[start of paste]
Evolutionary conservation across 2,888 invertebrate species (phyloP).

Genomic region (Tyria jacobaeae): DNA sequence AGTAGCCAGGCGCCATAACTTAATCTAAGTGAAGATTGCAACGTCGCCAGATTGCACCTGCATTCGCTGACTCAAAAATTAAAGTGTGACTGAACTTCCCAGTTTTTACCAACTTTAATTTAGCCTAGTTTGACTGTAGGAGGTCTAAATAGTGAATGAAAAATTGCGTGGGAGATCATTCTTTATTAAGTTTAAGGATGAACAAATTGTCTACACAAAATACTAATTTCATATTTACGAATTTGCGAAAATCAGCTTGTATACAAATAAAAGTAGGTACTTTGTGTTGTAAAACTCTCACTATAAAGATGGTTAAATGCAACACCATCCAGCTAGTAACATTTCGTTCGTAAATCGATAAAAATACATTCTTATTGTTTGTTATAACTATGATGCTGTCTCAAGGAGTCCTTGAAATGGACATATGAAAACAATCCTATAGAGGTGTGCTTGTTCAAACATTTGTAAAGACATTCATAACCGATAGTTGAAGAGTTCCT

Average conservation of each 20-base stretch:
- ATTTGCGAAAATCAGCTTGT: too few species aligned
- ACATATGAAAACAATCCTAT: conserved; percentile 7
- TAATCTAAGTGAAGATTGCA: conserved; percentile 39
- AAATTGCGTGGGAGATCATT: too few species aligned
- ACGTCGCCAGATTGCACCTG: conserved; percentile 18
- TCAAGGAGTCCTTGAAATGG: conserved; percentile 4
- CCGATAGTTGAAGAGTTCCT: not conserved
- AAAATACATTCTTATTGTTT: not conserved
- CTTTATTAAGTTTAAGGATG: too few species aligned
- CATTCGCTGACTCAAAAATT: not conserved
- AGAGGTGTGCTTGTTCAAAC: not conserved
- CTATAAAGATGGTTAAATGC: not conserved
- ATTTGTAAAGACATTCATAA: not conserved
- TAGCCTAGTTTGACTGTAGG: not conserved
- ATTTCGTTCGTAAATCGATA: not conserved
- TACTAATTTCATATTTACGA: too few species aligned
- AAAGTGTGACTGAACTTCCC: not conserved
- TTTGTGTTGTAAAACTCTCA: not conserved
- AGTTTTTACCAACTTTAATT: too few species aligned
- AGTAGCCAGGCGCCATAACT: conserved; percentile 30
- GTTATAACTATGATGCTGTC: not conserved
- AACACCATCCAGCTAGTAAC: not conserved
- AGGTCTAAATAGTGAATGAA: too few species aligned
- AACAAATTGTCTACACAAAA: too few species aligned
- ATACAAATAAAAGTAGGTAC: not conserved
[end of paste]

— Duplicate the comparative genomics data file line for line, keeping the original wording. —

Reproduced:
Evolutionary conservation across 2,888 invertebrate species (phyloP).

Genomic region (Tyria jacobaeae): DNA sequence AGTAGCCAGGCGCCATAACTTAATCTAAGTGAAGATTGCAACGTCGCCAGATTGCACCTGCATTCGCTGACTCAAAAATTAAAGTGTGACTGAACTTCCCAGTTTTTACCAACTTTAATTTAGCCTAGTTTGACTGTAGGAGGTCTAAATAGTGAATGAAAAATTGCGTGGGAGATCATTCTTTATTAAGTTTAAGGATGAACAAATTGTCTACACAAAATACTAATTTCATATTTACGAATTTGCGAAAATCAGCTTGTATACAAATAAAAGTAGGTACTTTGTGTTGTAAAACTCTCACTATAAAGATGGTTAAATGCAACACCATCCAGCTAGTAACATTTCGTTCGTAAATCGATAAAAATACATTCTTATTGTTTGTTATAACTATGATGCTGTCTCAAGGAGTCCTTGAAATGGACATATGAAAACAATCCTATAGAGGTGTGCTTGTTCAAACATTTGTAAAGACATTCATAACCGATAGTTGAAGAGTTCCT

Average conservation of each 20-base stretch:
- ATTTGCGAAAATCAGCTTGT: too few species aligned
- ACATATGAAAACAATCCTAT: conserved; percentile 7
- TAATCTAAGTGAAGATTGCA: conserved; percentile 39
- AAATTGCGTGGGAGATCATT: too few species aligned
- ACGTCGCCAGATTGCACCTG: conserved; percentile 18
- TCAAGGAGTCCTTGAAATGG: conserved; percentile 4
- CCGATAGTTGAAGAGTTCCT: not conserved
- AAAATACATTCTTATTGTTT: not conserved
- CTTTATTAAGTTTAAGGATG: too few species aligned
- CATTCGCTGACTCAAAAATT: not conserved
- AGAGGTGTGCTTGTTCAAAC: not conserved
- CTATAAAGATGGTTAAATGC: not conserved
- ATTTGTAAAGACATTCATAA: not conserved
- TAGCCTAGTTTGACTGTAGG: not conserved
- ATTTCGTTCGTAAATCGATA: not conserved
- TACTAATTTCATATTTACGA: too few species aligned
- AAAGTGTGACTGAACTTCCC: not conserved
- TTTGTGTTGTAAAACTCTCA: not conserved
- AGTTTTTACCAACTTTAATT: too few species aligned
- AGTAGCCAGGCGCCATAACT: conserved; percentile 30
- GTTATAACTATGATGCTGTC: not conserved
- AACACCATCCAGCTAGTAAC: not conserved
- AGGTCTAAATAGTGAATGAA: too few species aligned
- AACAAATTGTCTACACAAAA: too few species aligned
- ATACAAATAAAAGTAGGTAC: not conserved